FBI Declassifies Investigation Document on 20th Anniversary of 9/11 Attacks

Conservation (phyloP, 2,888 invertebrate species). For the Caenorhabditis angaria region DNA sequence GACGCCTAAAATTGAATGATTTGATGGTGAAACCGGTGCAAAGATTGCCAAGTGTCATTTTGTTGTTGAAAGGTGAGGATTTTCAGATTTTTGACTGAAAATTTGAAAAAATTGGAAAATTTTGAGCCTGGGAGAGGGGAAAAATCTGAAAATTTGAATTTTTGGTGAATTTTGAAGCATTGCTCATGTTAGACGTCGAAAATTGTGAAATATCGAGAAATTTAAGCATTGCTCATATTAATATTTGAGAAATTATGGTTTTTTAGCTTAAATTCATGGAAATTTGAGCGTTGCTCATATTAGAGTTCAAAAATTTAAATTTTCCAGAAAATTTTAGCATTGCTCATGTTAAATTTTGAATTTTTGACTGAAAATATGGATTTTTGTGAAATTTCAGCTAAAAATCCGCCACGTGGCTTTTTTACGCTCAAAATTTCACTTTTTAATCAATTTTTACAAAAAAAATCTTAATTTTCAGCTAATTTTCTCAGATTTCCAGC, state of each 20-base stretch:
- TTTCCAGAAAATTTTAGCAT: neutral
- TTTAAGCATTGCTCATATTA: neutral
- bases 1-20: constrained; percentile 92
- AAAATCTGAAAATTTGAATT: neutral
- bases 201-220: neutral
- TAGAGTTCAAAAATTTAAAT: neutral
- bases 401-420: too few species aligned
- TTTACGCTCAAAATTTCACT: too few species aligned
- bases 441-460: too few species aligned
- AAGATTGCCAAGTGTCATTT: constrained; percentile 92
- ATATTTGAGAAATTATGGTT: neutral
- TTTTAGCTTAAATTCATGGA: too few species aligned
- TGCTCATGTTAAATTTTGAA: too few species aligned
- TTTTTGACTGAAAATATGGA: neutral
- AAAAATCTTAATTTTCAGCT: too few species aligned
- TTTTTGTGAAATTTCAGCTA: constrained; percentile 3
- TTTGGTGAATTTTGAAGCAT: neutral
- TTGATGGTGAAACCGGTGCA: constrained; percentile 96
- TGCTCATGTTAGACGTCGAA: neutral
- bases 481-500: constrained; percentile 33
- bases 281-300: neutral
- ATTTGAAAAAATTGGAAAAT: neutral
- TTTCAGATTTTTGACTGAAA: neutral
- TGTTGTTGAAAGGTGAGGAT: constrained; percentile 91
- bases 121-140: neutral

The FBI on Saturday, the 20th anniversary of the 9/11 attacks, released a newly declassified document regarding its investigation into the terror attack that claimed the lives of nearly 3,000 people in the United States. It is the first such document to be released since the attack in 2001 and deals with the alleged role of the Saudi Arabian government in the planning of the attacks. The publishing of the document, following an executive order by US President Joe Biden directing its release, comes after families of the victims told Biden that he would not be welcome at memorial events on 9/11 unless he declassified documents from the investigation. The 16-page document shows that there were contacts between the attackers and Saudi terrorists, but does not provide a direct link to the Saudi government. Saudi Arabia has said that it had not involvement in the attacks, and its embassy in Washington said the kingdom welcomes the release of the document. Fifteen of the 19 hijackers were from Saudi Arabia. Former US Presidents Bill Clinton and Barack Obama joined Biden at the National September 11 Memorial and Museum at Ground Zero in New York for the official memorial ceremony; President George W. Bush, who was president at the time of the attacks, attended the memorial service at the Flight 93 Memorial in Shanksville, Pennsylvania, along with Vice President Kamala Harris. “There’s little cultural overlap between violent extremists abroad and violent extremists at home. But in their disdain for pluralism, in their disregard of human life, in their determination to defile national symbols, they are children of the same foul spirit, and it is our continuing duty to confront them,” Bush said.
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